Thursday, October 24, 2013

My Favorite November 11th books

At the 11th hour of the 11th day of the 11th month
Remembrance Day honours the sacrifices of the men and women of the armed forces who fought for our freedom.  How can we introduce the meaning and importance of showing respect and thanks on this special day to young children?

A Bear in War
written by Stephanie Innes and Harry Endrulat

 Inspired by the true story of “Teddy,” a stuffed bear that was sent to the front lines during World War I. Teddy belonged to ten-year-old Aileen Rogers, who lived with her family on a farm in East Farnham, Quebec. Her father, Lawrence Browning Rogers, enlisted in the Fifth Canadian Mounted Rifles in his thirty-seventh year in 1915.  Teddy now lives in a glass display case at the Canadian War Museum  in Ottawa, Canada.

Proud as a Peacock, Brave as a Lion written by Jane Barlcay

Much has been written about war and remembrance, but very little of it has been for young children. As questions come from a young grandchild, his grandpa talks about how, as a very young man, he was as proud as a peacock in uniform, busy as a beaver on his Atlantic crossing, and brave as a lion charging into battle. Soon, the old man’s room is filled with an imaginary menagerie as the child thinks about different aspects of wartime. But as he pins medals on his grandpa’s blazer and receives his own red poppy in return, the mood becomes more somber.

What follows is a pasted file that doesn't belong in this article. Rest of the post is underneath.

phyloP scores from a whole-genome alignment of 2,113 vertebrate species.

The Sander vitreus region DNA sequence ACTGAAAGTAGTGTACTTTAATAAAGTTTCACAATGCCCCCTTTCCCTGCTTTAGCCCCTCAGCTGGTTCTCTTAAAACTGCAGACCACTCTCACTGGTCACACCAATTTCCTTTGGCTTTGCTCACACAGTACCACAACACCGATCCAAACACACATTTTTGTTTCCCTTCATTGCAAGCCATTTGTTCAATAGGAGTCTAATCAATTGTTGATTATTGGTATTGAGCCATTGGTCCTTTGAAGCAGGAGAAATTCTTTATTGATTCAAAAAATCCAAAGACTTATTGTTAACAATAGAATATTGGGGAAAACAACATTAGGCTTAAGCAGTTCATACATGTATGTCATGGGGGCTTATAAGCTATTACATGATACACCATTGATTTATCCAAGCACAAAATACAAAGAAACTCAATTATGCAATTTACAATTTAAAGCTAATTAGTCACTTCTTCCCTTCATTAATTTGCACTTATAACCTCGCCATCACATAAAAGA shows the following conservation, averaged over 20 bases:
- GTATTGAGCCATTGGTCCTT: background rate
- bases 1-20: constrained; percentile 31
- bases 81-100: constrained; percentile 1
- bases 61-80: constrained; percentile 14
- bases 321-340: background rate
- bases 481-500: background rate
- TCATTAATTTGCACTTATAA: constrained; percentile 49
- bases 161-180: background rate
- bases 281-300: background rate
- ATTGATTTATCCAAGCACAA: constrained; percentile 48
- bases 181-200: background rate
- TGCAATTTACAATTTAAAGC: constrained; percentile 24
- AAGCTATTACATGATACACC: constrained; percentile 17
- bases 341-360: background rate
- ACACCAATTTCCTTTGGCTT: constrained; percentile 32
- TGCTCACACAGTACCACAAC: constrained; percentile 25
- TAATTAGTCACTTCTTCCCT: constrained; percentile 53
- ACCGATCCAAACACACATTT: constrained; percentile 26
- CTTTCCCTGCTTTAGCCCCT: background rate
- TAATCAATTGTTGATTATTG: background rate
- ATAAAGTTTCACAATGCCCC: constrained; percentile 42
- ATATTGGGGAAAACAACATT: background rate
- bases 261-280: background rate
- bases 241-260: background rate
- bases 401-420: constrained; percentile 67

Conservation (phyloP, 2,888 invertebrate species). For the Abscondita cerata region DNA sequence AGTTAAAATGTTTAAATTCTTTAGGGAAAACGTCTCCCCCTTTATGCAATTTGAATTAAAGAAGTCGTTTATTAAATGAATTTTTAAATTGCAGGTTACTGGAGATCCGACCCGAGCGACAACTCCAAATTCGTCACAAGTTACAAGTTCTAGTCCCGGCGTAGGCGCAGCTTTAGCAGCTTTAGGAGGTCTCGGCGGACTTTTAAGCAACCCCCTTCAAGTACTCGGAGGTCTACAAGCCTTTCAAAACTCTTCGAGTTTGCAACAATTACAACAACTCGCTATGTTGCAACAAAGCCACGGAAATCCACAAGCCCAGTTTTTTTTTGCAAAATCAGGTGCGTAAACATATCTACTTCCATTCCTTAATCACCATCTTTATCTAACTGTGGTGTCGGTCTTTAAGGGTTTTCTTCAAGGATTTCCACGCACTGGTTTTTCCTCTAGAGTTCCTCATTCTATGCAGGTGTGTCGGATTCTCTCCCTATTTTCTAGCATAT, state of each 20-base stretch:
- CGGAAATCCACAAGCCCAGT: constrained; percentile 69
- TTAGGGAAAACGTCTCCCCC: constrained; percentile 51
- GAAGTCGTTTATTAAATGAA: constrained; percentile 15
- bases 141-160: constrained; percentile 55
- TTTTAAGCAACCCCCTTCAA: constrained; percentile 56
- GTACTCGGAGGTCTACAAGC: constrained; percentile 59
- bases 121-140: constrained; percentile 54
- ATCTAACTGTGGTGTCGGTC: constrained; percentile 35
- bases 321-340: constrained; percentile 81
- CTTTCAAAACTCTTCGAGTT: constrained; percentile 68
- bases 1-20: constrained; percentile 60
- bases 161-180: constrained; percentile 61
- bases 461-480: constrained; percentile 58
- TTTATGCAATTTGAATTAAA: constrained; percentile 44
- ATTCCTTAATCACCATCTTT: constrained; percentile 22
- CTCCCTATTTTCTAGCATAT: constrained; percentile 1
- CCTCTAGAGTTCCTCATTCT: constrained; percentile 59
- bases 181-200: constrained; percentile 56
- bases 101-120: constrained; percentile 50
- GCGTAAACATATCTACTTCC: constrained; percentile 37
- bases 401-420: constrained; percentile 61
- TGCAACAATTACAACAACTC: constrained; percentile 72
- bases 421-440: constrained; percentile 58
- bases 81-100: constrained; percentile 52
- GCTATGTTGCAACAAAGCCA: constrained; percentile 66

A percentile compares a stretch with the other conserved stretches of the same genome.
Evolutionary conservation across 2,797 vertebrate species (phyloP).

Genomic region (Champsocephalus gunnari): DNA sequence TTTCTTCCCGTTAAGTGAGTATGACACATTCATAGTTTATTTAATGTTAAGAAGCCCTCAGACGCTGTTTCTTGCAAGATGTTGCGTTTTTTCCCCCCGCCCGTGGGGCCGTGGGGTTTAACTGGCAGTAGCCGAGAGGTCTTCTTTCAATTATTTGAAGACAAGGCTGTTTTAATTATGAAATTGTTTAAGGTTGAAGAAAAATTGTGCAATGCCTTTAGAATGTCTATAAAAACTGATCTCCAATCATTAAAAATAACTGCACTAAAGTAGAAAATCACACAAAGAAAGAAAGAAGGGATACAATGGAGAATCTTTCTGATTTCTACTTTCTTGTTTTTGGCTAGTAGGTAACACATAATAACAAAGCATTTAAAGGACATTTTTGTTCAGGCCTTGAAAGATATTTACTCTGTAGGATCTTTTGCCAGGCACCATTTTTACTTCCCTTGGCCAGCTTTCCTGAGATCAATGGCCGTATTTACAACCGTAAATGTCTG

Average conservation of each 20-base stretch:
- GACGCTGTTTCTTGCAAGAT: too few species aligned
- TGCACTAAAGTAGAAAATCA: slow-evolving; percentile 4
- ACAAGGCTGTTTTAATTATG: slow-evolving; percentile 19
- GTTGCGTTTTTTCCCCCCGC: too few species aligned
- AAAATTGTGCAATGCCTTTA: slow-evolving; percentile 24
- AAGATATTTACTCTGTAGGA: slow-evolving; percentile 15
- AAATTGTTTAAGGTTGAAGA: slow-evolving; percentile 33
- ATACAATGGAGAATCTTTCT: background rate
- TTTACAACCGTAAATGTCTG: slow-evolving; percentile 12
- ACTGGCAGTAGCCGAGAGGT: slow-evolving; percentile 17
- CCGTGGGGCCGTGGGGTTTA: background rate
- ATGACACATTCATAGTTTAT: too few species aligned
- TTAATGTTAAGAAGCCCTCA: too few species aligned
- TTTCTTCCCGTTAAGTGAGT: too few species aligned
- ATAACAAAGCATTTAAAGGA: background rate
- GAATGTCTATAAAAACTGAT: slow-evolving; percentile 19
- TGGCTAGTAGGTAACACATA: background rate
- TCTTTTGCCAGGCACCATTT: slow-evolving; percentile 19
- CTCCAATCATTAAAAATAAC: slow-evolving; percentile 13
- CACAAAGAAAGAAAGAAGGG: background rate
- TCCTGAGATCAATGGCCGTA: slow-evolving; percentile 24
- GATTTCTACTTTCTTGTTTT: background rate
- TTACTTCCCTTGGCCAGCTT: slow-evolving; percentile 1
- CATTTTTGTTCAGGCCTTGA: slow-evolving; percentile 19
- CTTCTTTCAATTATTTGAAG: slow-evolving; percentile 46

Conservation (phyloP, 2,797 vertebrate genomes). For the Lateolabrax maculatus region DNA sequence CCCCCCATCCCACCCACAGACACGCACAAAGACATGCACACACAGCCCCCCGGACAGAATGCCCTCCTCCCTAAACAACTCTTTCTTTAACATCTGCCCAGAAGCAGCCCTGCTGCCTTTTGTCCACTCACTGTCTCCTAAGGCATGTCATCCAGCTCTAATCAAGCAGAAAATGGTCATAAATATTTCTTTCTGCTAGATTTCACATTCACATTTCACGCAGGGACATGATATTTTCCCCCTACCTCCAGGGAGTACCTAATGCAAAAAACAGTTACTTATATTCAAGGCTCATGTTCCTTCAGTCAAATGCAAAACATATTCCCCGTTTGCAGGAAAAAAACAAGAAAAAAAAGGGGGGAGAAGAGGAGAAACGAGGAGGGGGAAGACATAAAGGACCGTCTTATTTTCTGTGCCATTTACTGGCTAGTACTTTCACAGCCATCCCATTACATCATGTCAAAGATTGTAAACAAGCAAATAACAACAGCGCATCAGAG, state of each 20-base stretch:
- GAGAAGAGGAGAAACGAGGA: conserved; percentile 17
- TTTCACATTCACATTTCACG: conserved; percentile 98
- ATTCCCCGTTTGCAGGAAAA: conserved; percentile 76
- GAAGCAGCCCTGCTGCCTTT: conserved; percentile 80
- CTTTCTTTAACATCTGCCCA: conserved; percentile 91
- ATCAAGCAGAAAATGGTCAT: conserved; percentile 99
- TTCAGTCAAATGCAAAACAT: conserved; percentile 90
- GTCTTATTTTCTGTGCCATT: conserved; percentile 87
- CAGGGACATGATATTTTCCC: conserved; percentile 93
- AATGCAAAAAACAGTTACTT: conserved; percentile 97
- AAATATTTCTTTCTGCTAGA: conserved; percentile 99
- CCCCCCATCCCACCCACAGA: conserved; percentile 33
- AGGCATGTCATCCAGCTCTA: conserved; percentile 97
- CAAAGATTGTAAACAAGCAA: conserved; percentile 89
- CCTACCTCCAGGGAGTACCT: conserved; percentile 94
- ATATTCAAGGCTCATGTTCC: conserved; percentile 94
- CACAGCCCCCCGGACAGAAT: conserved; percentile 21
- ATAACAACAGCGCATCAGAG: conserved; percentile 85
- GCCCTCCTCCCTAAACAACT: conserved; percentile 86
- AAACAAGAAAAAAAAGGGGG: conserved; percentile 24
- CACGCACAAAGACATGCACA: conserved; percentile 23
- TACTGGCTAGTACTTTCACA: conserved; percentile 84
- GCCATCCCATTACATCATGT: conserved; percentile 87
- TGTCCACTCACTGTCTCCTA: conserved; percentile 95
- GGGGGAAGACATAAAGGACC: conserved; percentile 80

Outside, the crowd gathered for the veterans’ parade grows as quiet as a mouse, while men and women — old and young — march past in the rain. A trumpet plays and Grandpa lays a wreath in memory of his lost friend. Just then, the child imagines an elephant in the mist. “Elephants never forget,” he whispers to his grandpa. “Then let’s be elephants,” says the old man, as he wipes water from his eyes and takes his grandson’s hand.

A Poppy is to Remember 
by Heather Patterson

How did the bright red poppy that we all wear in November become Canada's symbol of honouring those who fought for our freedom on Remembrance Day?
Moving text coupled with stunning illustrations by Governor General's Award-winning artist Ron Lightburn explain the symbolism behind the poppy.
A bonus for teachers is the five-page spread all about the poem, "In Flanders Fields," Canada's wartime and peacekeeping endeavours, and the adoption of the poppy as our Remembrance Day emblem.

The Peace Book by Todd Parr

The Peace Book delivers positive and hopeful messages of peace in an accessible, child-friendly format featuring Todd Parr''s trademark bold, bright colors and silly scenes. Targeted to young children first beginning to read, this book delivers a timely and timeless message about the importance of tolerance.

Why? by Nikolai Popov

A frog sits peacefully in a meadow. Suddenly, for no apparent reason, he is attacked by an umbrella-wielding mouse in a confrontation that quickly turns into a full-scale war. "A strong anti-war message and lithe, incandescent artwork propel this affecting wordless picture book".--"Publishers Weekly".

Why We Remember  written and illustrated by students from Graysville School in Graysville, Manitoba                                                                                    A book explaining the importance of celebrating Remembrance Day, written by Canadian children. 

And for older children...

1 comment:

  1. This best practice subtle elements vital authority systems and obligations regarding undertakings of all sizes and businesses. An awesome asset for books, and additionally the individuals who just need to comprehend the significance of IT for their undertaking.
    ebook cover designer new york